It was 8 a.m. on a Tuesday, and I stumbled into my local coffee shop. Laptop in tow and shaking off jet lag, I steeled myself for the onslaught: replying to the hundreds of emails that had built up while I’d been on a luxurious 12-day vacation to Spain. Like many professionals, I have a complicated relationship with holiday — coveting the idea of relaxation, while dreading the idea of being out of touch. (Even with absurd data roaming rates, it’s hard to resist the siren call of email.)
The trip had been incredible — the best of Barcelona, Madrid, and Marbella — but I returned feeling guilty and slightly panicked. What had I missed? What moves were competitors making in my absence? And that’s when I spotted Mimi, one of the most connected players in town. She smiled and walked over to my table. “How’s it going?” she said. “You’re everywhere.”
In that moment, I realized you don’t have to be present in order to be ubiquitous.
Ubiquity, of course, is a major marketing goal. You want to be top of mind for your customers, so they’re calling you (not your competitors) when they need a lawyer, a website redesign, or more widgets. But how do you pull it off without sleeping in your office and surgically implanting your Blackberry? Here are four strategies to consider:
- Schedule your social media presence. It’s true: the blogosphere never sleeps, and you do (unfortunately) lose face if you haven’t updated your blog in three months or you’ve let your Twitter feed languish. If you’re intent on building a strong personal (or corporate) brand, you need to be consistent. But that doesn’t mean you can never escape. Every few months, I’ll lock myself away for an afternoon and come up with a few hundred nuggets to post on Twitter. You can schedule them weeks or months in advance via services like Hootsuite or Tweet Deck. Sure, you’re not replying in real time — but at least you’re putting something out there when you’re lolling in your cabana. Similarly, you can use WordPress or other services to schedule upcoming blog posts.
- Respond quickly when it matters. When you’re away from the office, practice triage. If you have a corporate assistant, ask him or her to monitor your email and call you if anything urgent arises. If you’re a solo practitioner, shell out for a virtual assistant through a service like Elance. Tim Ferriss provides tips on selecting the right person and scripts to use with them in The 4-Hour Workweek. Most of what passes over the transom can be safely ignored — but you don’t want to miss a new client inquiry from that account you’ve been hoping to land.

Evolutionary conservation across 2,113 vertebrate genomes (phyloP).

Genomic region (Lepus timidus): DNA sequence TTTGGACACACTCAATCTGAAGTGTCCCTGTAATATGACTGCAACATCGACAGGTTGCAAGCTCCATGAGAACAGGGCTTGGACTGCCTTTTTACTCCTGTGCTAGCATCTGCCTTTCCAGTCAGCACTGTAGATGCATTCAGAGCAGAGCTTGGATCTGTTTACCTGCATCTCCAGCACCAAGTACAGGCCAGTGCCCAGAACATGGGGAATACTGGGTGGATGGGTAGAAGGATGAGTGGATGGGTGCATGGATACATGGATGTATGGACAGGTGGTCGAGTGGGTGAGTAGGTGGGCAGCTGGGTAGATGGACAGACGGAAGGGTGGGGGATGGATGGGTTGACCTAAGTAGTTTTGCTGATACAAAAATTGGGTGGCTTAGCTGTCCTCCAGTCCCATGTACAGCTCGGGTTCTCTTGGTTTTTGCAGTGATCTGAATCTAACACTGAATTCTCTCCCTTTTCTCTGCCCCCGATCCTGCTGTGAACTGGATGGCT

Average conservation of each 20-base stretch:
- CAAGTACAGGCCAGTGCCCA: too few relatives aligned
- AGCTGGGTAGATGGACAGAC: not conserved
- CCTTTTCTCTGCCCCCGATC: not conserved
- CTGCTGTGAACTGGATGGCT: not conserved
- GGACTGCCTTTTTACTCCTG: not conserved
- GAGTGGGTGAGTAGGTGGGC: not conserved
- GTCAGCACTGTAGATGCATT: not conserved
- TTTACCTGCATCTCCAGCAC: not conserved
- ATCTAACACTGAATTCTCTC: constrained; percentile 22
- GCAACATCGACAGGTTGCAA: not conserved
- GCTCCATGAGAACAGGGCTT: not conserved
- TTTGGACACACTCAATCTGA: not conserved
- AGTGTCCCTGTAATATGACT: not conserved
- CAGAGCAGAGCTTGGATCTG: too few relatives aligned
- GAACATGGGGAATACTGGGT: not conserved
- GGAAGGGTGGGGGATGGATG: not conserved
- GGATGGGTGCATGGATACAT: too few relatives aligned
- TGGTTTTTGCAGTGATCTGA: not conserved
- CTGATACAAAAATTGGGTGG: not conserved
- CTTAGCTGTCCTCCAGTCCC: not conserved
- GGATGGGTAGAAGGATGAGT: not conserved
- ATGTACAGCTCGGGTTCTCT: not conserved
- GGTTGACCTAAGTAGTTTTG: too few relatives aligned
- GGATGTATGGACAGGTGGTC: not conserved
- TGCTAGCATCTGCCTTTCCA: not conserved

- Enlist messengers. Perhaps the best way to seem like you’re everywhere is to get other people talking about you. Whether it’s people reading about you in the newspaper, suggesting you to speak at events, citing your advice, or mentioning they saw you at such-and-such fundraiser, you can quickly create an “echo chamber” if you’re vigilant (during your non-vacation time) about building your brand strategically. Specifically ask for referrals (which “forces” people to talk about you), cultivate reporters, attend networking events, and create a robust portfolio of content, from blog posts to white papers. Just as politicians buy radio ads in addition to TV placement and lawn signs and bumperstickers, you want to use a variety of methods to appear “everywhere.”
- Go somewhere cool. Sometimes, inevitably, you’ll miss something important because you’re away. Your suitors may even be disappointed or miffed that you can’t attend the meeting or turn around a new request. You may never make them happy — but you can at least intrigue them. “I’m on vacation” is a fairly boring, lazy-sounding excuse. But — “I apologize for the delay in getting back to you; I just got back from Puerto Rico” — which was literally an email I received today from a colleague — is a fascinating conversation starter. So consider this your permission to go somewhere fabulous and make the best of it.
What are your strategies for becoming ubiquitous? And how do you ensure the people who matter are talking about you?
This blog post originally appeared on the Harvard Business Review website.
Dorie Clark is CEO of Clark Strategic Communications and the author of Reinventing You. She is a strategy consultant who has worked with clients including Google, the National Park Service, and Yale University. Listen to her podcasts or follow her on Twitter.